The Lord has ascended and has poured forth the Spirit. And these facts declare to us that the end has begun. They tell us that we are in the Last Days and they urge us to look with hope and eager expectation to that day when the ascended Lord will return. In the third chapter of Acts Peter says, “Repent therefore, and turn back, that your sins may be blotted out, that times of refreshing may come from the presence of the Lord, and that he may send the Christ appointed for you, Jesus, whom heaven must receive until the time for restoring all the things about which God spoke by the mouth of his holy prophets long ago.”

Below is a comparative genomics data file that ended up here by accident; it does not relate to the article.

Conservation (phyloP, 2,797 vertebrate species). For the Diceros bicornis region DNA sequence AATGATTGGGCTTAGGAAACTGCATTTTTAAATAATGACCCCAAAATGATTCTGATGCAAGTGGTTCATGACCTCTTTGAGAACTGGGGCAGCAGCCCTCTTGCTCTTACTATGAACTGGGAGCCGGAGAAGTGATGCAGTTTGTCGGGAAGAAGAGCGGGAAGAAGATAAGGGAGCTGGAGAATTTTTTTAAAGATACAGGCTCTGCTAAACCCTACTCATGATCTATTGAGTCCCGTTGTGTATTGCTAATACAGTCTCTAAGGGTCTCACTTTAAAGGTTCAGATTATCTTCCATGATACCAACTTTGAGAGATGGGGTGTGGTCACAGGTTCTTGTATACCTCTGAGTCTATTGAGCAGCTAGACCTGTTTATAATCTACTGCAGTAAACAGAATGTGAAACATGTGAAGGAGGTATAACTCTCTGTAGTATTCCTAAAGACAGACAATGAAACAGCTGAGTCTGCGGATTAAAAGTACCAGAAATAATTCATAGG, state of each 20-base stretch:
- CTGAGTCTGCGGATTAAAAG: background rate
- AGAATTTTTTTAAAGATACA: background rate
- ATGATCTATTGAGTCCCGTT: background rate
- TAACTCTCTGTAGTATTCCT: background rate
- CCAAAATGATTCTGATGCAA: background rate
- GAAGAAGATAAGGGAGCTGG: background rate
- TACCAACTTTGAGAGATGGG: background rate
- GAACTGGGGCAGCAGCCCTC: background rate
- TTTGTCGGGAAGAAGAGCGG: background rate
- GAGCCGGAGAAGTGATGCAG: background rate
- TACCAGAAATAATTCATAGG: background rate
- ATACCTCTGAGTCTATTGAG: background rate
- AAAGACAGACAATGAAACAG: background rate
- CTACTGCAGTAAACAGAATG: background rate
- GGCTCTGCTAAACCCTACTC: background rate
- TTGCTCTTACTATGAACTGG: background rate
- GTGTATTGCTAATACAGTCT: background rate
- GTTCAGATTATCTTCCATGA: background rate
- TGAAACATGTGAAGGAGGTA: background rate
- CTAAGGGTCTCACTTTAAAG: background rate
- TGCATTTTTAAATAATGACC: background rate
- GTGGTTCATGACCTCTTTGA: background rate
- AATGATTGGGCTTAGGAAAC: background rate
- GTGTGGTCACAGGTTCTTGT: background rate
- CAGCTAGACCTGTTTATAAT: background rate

Because Jesus has ascended we can now look forward to the restoration of all things. We can look forward to the day when the risen Lord will return and transform our bodies to be like his. We can look forward to the day when he will renew his creation and make it very good once again. We can look forward to the day when there will no longer be any misunderstanding about what good news it is that Jesus Christ has ascended into heaven.